This post is mostly a photographic presentation of monuments from Sacsayhuamán, Peru.
Saqsaywaman, which can be spelled many different ways (possibly from Quechua language, waman falcon or variable hawk), is a citadel on the northern outskirts of the city of Cusco, Peru, the historic capital of the Inca Empire. Sections were first built by the Killke culture about 1100; they had occupied the area since 900. The complex was expanded and added to by the Inca from the 13th century; they built dry stone walls constructed of huge stones. The workers carefully cut the boulders to fit them together tightly without mortar. The site is at an altitude of 3,701 m (12,142 ft).
Located on a steep hill that overlooks the city, the fortified complex has a wide view of the valley to the southeast. Archeological studies of surface collections of pottery at Sacsayhuamán indicate that the earliest occupation of the hilltop dates to about 900 CE. According to Inca oral history, Tupac Inca “remembered that his father Pachacuti had called city of Cuzco the lion city. He said that the tail was where the two rivers unite which flow through it, that the body was the great square and the houses round it, and that the head was wanting.” The Inca decided the “best head would be to make a fortress on a high plateau to the north of the city.” But archeologists have found that Sacsayhuamán was originally built by the preceding Killke culture. The Inca expanded on what they found, beginning about the 13th century.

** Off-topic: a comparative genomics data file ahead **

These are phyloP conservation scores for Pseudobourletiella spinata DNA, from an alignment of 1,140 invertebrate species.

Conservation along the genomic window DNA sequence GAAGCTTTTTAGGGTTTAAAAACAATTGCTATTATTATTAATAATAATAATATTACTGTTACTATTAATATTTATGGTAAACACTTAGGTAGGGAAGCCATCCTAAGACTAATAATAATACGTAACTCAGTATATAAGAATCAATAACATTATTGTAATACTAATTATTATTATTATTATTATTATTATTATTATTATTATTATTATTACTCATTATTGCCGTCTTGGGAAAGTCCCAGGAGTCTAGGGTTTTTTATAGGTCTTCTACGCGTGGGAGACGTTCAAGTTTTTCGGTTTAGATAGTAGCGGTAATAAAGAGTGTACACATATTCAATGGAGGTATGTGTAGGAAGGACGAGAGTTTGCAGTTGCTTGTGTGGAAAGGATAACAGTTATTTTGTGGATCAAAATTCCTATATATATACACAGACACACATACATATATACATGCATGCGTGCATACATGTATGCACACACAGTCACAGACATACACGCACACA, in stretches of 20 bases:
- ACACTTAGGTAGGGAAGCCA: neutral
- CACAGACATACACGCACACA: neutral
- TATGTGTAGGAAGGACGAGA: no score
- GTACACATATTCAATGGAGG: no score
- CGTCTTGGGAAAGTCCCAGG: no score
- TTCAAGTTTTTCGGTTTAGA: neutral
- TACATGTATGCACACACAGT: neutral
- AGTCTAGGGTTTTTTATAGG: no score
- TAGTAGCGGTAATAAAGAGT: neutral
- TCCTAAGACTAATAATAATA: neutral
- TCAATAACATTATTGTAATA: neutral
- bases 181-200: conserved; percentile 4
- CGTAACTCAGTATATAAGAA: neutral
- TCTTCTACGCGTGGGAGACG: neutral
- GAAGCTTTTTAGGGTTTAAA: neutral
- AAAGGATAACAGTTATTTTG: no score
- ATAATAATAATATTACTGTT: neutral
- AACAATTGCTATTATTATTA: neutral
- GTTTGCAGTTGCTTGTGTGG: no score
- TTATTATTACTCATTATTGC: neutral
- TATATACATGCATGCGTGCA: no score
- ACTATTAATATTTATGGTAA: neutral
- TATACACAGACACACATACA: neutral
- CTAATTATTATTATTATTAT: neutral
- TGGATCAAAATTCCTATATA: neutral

(Important Note: ALL photographs of this article added to the sourced texts by NovoScriptorium after kind courtesy of our friend Ben Lee – ALL photographs originally taken by Ben Lee)
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